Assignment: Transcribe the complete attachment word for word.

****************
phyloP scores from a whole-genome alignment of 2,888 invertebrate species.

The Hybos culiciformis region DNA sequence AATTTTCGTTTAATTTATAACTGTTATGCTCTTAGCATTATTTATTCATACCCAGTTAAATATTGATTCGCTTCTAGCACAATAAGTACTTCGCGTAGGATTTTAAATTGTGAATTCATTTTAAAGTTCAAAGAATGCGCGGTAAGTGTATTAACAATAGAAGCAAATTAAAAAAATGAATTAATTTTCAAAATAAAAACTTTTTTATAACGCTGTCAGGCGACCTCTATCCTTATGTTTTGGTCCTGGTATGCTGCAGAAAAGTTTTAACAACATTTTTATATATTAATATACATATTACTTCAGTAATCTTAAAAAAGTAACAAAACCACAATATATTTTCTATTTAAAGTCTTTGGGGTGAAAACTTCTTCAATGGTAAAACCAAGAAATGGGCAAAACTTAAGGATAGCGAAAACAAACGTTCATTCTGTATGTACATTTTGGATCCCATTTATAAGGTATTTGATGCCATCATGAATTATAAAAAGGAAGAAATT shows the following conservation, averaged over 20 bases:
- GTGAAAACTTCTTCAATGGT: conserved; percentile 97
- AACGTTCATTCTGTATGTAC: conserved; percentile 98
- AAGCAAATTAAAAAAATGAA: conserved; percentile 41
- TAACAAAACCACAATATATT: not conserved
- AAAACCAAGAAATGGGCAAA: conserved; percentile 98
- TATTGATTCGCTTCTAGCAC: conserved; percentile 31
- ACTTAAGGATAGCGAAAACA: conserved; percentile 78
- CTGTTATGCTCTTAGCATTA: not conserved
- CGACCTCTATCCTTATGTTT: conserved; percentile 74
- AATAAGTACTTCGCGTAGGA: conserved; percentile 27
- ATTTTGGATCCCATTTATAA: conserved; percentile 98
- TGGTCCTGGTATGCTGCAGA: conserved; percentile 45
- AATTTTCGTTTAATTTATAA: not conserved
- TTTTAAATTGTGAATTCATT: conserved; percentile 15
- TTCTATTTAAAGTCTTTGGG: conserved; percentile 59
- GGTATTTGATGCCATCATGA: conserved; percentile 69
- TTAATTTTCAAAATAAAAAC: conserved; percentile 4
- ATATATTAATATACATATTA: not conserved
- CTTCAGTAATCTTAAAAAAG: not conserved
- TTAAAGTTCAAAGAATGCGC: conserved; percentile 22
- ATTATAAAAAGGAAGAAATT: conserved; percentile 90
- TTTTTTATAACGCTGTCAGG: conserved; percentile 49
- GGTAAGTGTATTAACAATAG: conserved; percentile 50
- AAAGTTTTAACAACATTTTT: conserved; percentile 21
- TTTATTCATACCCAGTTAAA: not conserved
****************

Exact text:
phyloP scores from a whole-genome alignment of 2,888 invertebrate species.

The Hybos culiciformis region DNA sequence AATTTTCGTTTAATTTATAACTGTTATGCTCTTAGCATTATTTATTCATACCCAGTTAAATATTGATTCGCTTCTAGCACAATAAGTACTTCGCGTAGGATTTTAAATTGTGAATTCATTTTAAAGTTCAAAGAATGCGCGGTAAGTGTATTAACAATAGAAGCAAATTAAAAAAATGAATTAATTTTCAAAATAAAAACTTTTTTATAACGCTGTCAGGCGACCTCTATCCTTATGTTTTGGTCCTGGTATGCTGCAGAAAAGTTTTAACAACATTTTTATATATTAATATACATATTACTTCAGTAATCTTAAAAAAGTAACAAAACCACAATATATTTTCTATTTAAAGTCTTTGGGGTGAAAACTTCTTCAATGGTAAAACCAAGAAATGGGCAAAACTTAAGGATAGCGAAAACAAACGTTCATTCTGTATGTACATTTTGGATCCCATTTATAAGGTATTTGATGCCATCATGAATTATAAAAAGGAAGAAATT shows the following conservation, averaged over 20 bases:
- GTGAAAACTTCTTCAATGGT: conserved; percentile 97
- AACGTTCATTCTGTATGTAC: conserved; percentile 98
- AAGCAAATTAAAAAAATGAA: conserved; percentile 41
- TAACAAAACCACAATATATT: not conserved
- AAAACCAAGAAATGGGCAAA: conserved; percentile 98
- TATTGATTCGCTTCTAGCAC: conserved; percentile 31
- ACTTAAGGATAGCGAAAACA: conserved; percentile 78
- CTGTTATGCTCTTAGCATTA: not conserved
- CGACCTCTATCCTTATGTTT: conserved; percentile 74
- AATAAGTACTTCGCGTAGGA: conserved; percentile 27
- ATTTTGGATCCCATTTATAA: conserved; percentile 98
- TGGTCCTGGTATGCTGCAGA: conserved; percentile 45
- AATTTTCGTTTAATTTATAA: not conserved
- TTTTAAATTGTGAATTCATT: conserved; percentile 15
- TTCTATTTAAAGTCTTTGGG: conserved; percentile 59
- GGTATTTGATGCCATCATGA: conserved; percentile 69
- TTAATTTTCAAAATAAAAAC: conserved; percentile 4
- ATATATTAATATACATATTA: not conserved
- CTTCAGTAATCTTAAAAAAG: not conserved
- TTAAAGTTCAAAGAATGCGC: conserved; percentile 22
- ATTATAAAAAGGAAGAAATT: conserved; percentile 90
- TTTTTTATAACGCTGTCAGG: conserved; percentile 49
- GGTAAGTGTATTAACAATAG: conserved; percentile 50
- AAAGTTTTAACAACATTTTT: conserved; percentile 21
- TTTATTCATACCCAGTTAAA: not conserved